A highly amusing court-room play full of unexpected turns in the plot and brilliant dialogue, Hokuspokus is the last film written by and starring Curt Goetz. He plays a lawyer who defends a widow, who is suspected to h...展开ave murdered her husband. The end is more than a surprise. Very well directed by the master of the light comedy Kurt Hoffmann, the stage play is turned into an entertaining film which is beautifully photographed by cinematographer Richard Angst. The DVD offers the restored original version as well as a radio plays by Curt Goetz, original trailers of the Curt Goetz post-war films, and interviews with Curt Goetz and Valerie von Martens.
The role of the whizz kid Peer Bille circus artist, jongleur, circus rider, fast painter, and, to crown it all, a brilliant lawyer as well was a tailor-made role for Curt Goetz who wrote the story himself. In the 1930s, the theater play Hocuspocus, also written by Goetz, forms the basis of his last movie which was directed by the comedy specialist Kurt Hoffmann in 1953. The plot starts out as a crime story and develops into a brisk courtroom comedy with a happy ending. Just as in every movie of the actor couple Valerie von Martens and Curt Goetz, everything revolves around the great love of this couple who used to share both their artistic and everyday lives.
A case of murder is brought to court. The painter Hilmar Kjerulf is dead, and his wife Agda played by Valerie von Martens as the strategically naive woman endowed with subtle cleverness is accused of murder. The conviction of the murderous widow seems to be certain due to the evidence that has been compiled. However, in the night before the proclamation of the sentence, the president of the court is visited by a stranger who achieves to prove with a complete chain of evidence that the president's friend Mr. Graham (Erich Ponto), who happens to be present, might have committed the murder as well. At the end of his speech, the stranger, who is obviously a talented conjurer, confesses to be the true murderer of the painter and disappears into the darkness. The next day in court, the conjurer reappears as the lawyer of the accused and apologizes for his nocturnal burlesque which was meant to prove his argumentation. He then starts to dissect with great pleasure the burden of proof against the so-called spouse murderer. She, on her part, entraps herself in contradictions. What is happening?
Goetz plays the changeable spouse of Agda Kjerulf and gives proof of his typical elegance, ready wit and combative spirit those talents that his contemporaries cherished so much when they admired Goetz on stage or at the movies. His character Kjerulf is introduced as the formerly happy circus artist Peer Bille. He gives up his unsteady life for his beloved Agda, since her father expects him to strike a more bourgeois path. Hence, Bille becomes an unhappy lawyer and, eventually, an unsuccessful painter under the pseudonym of Hilmar Kjerulf. This new professional choice, however, implies an unsound compromise between the hocus-pocus of the circus ring and the mumbo-jumbo of the courtroom.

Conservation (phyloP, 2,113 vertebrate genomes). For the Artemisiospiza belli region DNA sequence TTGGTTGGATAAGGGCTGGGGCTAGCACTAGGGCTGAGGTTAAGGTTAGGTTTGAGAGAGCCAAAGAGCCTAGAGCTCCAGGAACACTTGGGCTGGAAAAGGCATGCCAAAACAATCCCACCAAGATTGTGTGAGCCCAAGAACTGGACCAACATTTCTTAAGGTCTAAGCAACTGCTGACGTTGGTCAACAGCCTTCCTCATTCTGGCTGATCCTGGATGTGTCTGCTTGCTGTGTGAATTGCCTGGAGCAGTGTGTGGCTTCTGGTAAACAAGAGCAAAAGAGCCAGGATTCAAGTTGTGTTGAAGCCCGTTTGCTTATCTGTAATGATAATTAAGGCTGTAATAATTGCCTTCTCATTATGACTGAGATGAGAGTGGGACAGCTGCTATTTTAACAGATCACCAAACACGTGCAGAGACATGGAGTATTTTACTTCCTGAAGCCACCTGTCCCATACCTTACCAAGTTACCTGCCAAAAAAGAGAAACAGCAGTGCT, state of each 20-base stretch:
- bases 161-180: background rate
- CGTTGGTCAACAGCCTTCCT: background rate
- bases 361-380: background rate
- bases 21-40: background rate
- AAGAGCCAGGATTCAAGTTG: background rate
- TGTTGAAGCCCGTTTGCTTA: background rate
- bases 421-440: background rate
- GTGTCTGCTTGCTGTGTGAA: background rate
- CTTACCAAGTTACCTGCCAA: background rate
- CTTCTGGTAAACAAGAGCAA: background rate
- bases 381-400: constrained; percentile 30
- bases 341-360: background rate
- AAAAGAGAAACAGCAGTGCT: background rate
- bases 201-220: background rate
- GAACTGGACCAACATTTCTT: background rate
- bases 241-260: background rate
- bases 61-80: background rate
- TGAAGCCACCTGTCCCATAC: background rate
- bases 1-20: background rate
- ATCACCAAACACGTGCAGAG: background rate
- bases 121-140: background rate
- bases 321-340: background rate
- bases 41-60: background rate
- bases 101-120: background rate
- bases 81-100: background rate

And then, chance intervenes: After an accident on a stormy lake, which has a close shave, the painter falls asleep in a train and, a couple of stops later, arrives at his old circus and returns to his former life on trial. Kjerulf writes a letter to his wife, explaining to her what happened, but unfortunately he forgets it in his pocket. Also, a corpse is found close to Kjerulf's home. For these reasons, Kjerulf is considered dead. A couple of weeks later, Bille returns home incognito beardless and visually changed so that the neighbors consider him to be the widow's lover and suspect her of having murdered her husband. All of a sudden, Kjerulf's paintings are sold at best so that his debts can be paid and the holes in the household budget are filled. Therefore, the brave "little" wife decides to endure the adversities of the arrest and the accusal for some more time; after all, the cash tills ring so nicely. The presumably dead husband makes new paintings, and the plot progresses in entangled ways. Eventually, Bille has to slip into his lawyer's robe once more to save his loved one from condemnation.
On paper, Goetz was a master of brilliant one-liners. As an actor, he knew exactly how to top his wit, using diligently such means as emphasis, pauses and intonation. This admirable virtuosity of acting was matched by his congenial partner Valerie von Martens. The couple was so well attuned in their dialogs and body language that the quality of their performances could hardly be surpassed in the remakes of Heinz Rühmann or in the various stagings later on. The emotional tie between Valerie von Martens and Curt Goetz was evident in every single scene: They did not need to simulate their love for each other because their love provided the solid footing of their artistic work. In Hocuspocus, Valerie von Martens performs mostly while she is sitting in the dock of the court room a placement that extremely limits her movement radius. Despite this passive position, she clearly dominates the room. And gradually, the truth is unearthed: The allegedly weak Agda Kjerulf confidently pulls the strings and reveals herself as the sovereign of the game. In Goetz' comedies, the heroines use their femininity with so much charm and immediate success that their dominance in the play of sexes leaves no doubts. Only once in a while, the male heroes are allowed to crow like eloquent cocks. This representation of the loveplay is based on Goetz' idea of mutual tolerance towards the particular vanities and flaws of both sexes. And it is also Goetz' plea for humanity: The all-too-human aspects are in full bloom due to the fertile grounds of his urbane humor.